Sivan Lewin told me that real architectural and fine arts photographers use Tilt/Shift lenses to avoid problems with converging lines and false perspective. These problems occur when you tilt the camera up towards the top of the building or scene to capture the entire subject. To avoid converging lines, the film plane (or back plane of the digital camera) should be parallel to the front of the building, and the camera should be positioned exactly halfway up the face of the building. This is great if you have a cherry-picker, but if you are standing on the ground, even a 6' tripod is still not going to get the height you need to avoid the distortion.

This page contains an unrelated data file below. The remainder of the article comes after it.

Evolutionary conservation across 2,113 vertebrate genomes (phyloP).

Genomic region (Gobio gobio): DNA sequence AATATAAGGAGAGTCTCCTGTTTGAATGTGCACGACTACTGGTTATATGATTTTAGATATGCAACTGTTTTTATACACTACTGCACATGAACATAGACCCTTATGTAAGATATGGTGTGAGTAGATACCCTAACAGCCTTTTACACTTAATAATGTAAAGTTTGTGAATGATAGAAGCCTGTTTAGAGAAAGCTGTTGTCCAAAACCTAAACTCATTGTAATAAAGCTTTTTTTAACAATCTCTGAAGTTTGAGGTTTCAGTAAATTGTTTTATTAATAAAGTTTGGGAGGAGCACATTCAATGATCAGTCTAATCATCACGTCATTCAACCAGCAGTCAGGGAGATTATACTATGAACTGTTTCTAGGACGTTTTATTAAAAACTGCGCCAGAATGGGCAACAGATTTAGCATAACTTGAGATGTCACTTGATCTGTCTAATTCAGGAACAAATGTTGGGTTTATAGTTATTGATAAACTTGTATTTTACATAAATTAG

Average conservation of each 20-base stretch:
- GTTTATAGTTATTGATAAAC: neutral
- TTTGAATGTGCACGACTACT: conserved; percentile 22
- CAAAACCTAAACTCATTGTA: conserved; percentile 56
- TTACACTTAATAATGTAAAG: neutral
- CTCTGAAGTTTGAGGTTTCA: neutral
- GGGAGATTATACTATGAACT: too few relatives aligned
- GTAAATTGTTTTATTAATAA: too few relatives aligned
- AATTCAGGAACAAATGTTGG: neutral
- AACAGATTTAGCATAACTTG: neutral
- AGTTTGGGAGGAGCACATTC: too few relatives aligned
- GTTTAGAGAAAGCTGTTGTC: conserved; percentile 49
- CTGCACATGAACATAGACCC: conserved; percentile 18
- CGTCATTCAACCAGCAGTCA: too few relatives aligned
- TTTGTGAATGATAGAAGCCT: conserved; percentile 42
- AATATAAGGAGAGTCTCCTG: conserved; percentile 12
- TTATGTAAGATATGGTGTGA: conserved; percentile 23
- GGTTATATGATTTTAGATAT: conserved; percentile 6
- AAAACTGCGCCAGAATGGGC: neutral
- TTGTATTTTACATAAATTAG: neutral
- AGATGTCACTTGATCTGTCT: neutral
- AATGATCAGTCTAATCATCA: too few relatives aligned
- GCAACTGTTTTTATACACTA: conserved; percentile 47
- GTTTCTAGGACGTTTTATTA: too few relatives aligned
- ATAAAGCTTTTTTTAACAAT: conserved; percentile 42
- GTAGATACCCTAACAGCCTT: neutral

Enter the Tilt/Shift lens. It allows you to shift the lens up while keeping the back of the camera parallel to the scene, and thus avoiding the distortion (see this page for a comparison). I rented a Canon TS-E 24mm lens from Alkit Camera up by Union Square ($35/day). The lens fits my Digital Rebel, and still allows you to use your light metering. It is, however, manual focus. The lens performed very well on the long exposures I took- with very little light fall-off in the shifted shots. I will probably rent the lens a few more times before I purchase one myself. Bottom line: combined with a tall, sturdy tripod (like the Bogen DigiCompact that I bought today), a shift lens really does let you take better pictures.